Some Iowans are wearing purple today as they try to bring attention to the fight against Alzheimer’s Disease. Doctor Heike Schmolck works with the Greater Iowa chapter of the Alzheimer’s Association and says today has been designated “Alzheimer’s Action Day.” Schmolck says the disease slowly robs its victims of their memory.

She says there are about 35-million people who have dementia worldwide, and there are about 5.5 million with the disease in the U.S. “And still there’s a lot of people who are not aware of the problem,” Schmolck says. Schmolck says the association also declared September as “World Alzheimer’s Month.”

One of the goals in raising awareness is to try and get an increase in research funding. “Research funding is really an issue, if you think about cancer, which everybody knows about cancer, it is a disease that everybody dreads — federal funding is about 12 times more for cancer than it Alzheimer’s disease, although there are many, many folks affected by Alzheimer’s Disease,” Schmolck says. She says it’s one of the few diseases there is not a cure for.

There are drugs that can slow some of the impact of Alzheimer’s, but Schmolck says they have not advanced much in recent years.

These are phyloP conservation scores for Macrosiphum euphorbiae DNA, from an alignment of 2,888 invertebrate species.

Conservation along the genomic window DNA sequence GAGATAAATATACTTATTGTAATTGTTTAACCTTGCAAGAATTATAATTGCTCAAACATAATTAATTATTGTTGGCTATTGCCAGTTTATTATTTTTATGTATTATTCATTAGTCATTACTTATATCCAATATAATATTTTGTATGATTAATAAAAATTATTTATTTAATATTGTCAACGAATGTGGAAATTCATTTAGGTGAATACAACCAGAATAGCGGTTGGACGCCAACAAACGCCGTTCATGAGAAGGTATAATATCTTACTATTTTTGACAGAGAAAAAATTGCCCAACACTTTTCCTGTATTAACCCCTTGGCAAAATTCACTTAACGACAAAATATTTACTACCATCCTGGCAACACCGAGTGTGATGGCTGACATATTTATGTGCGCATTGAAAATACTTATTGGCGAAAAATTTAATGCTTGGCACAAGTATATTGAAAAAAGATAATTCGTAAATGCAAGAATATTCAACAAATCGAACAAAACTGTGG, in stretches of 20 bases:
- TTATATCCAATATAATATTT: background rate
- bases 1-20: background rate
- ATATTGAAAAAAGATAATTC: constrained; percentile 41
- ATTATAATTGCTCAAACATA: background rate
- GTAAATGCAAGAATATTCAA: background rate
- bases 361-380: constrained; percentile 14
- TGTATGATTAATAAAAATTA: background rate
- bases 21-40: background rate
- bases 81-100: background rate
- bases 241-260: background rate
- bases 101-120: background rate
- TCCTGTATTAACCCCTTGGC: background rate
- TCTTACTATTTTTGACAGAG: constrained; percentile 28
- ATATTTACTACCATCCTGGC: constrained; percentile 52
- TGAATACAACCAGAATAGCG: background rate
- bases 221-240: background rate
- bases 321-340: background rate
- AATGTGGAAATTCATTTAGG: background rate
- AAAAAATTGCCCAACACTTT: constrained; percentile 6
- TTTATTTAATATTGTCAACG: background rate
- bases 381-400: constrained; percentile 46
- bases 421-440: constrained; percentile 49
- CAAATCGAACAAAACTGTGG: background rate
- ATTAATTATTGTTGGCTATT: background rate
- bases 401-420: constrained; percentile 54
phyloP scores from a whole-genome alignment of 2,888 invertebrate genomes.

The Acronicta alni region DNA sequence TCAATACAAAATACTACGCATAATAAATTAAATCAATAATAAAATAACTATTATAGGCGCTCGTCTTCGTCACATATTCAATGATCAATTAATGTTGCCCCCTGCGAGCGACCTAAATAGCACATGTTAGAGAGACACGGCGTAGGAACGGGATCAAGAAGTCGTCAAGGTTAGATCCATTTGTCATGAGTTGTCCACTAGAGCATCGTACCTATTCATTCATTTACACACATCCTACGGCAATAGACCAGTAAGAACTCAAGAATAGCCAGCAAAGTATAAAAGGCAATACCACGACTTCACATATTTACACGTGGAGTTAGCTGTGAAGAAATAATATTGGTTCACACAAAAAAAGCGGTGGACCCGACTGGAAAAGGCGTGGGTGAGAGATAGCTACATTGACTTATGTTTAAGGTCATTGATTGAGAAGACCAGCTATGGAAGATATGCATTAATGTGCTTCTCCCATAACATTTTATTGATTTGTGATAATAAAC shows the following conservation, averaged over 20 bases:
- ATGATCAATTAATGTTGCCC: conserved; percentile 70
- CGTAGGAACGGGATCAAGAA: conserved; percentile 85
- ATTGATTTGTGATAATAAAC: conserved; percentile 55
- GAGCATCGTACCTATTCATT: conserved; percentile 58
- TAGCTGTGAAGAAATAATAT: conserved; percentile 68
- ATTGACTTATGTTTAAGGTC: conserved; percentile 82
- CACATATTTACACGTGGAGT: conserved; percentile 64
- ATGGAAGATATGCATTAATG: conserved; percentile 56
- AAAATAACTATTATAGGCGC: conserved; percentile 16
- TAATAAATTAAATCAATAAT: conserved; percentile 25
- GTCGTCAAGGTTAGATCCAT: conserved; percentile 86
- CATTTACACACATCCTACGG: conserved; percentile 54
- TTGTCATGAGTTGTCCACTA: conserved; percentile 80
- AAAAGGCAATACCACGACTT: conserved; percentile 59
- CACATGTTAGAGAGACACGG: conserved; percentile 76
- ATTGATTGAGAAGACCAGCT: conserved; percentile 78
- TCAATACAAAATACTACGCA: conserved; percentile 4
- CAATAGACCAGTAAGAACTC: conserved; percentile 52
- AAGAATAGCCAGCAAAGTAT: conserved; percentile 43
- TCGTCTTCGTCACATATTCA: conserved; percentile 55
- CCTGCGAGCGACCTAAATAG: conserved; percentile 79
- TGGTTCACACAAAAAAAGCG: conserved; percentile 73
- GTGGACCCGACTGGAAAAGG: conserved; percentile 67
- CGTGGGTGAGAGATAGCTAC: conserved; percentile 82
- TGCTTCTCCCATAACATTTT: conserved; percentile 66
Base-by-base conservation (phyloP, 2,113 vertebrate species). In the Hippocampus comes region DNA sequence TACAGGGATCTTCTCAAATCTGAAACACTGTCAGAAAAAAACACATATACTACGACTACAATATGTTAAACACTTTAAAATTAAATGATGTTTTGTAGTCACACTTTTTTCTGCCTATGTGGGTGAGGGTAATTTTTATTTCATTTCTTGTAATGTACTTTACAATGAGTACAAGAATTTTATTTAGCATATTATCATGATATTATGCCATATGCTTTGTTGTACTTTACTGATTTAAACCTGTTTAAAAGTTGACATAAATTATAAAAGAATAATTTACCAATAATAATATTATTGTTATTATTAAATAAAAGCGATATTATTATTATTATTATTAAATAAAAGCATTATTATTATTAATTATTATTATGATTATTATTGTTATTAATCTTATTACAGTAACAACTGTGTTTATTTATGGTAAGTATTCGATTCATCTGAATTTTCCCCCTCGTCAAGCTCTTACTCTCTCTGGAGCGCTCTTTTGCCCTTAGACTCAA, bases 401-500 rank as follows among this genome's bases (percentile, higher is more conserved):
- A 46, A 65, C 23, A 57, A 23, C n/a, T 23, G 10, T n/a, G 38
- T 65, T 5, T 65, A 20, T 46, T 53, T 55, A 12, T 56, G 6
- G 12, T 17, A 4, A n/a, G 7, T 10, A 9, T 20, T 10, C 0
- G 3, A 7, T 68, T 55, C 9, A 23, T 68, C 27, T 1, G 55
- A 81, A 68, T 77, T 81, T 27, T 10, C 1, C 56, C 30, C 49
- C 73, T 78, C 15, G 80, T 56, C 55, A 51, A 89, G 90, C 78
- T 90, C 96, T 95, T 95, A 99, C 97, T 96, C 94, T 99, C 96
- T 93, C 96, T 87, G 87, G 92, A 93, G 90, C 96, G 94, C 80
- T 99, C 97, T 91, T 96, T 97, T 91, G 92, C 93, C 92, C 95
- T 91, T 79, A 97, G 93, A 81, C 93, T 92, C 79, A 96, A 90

“In my opinion, the drugs that we have are better than no drugs, I use them every day in my patients,” Schmolck says, “but they do not make a difference long term. Meaning they can slow progression for a couple of years, but they cannot make the person stay the same forever.

Schmolck says there’s still a lot of misunderstanding about Alzheimer’s Disease. She says part of it is that people think getting old is associated with getting demented, but she says “that’s absolutely not true.” Schmolck says healthy aging should have nothing to do with cognitive decline.

She says our brains start to decline at age 25 or so, so by the time you are 70 or 80 you won’t be as quick to respond — and your memory won’t be what it once was — but you should still have adequate memory to be able to take care of yourself.

Alzheimer’s Disease gained a lot of attention when former President Ronald Reagan publicly revealed he had it. Schmolck says she hopes the recent announcement that Texas women’s basketball coach Pat Summitt has early dementia will bring more awareness.

Schmolck says she was very proud to see Summitt step forward as she says the disease still has a stigma with it and she says it affects so many people that it should lose that stigma. Schmolck says Alzmheimer’s associations across the state have been holding walks this month to help raise awareness.

She says you can go to the Alzhemier’s Association website at to find a walk in your area or to donate to the cause.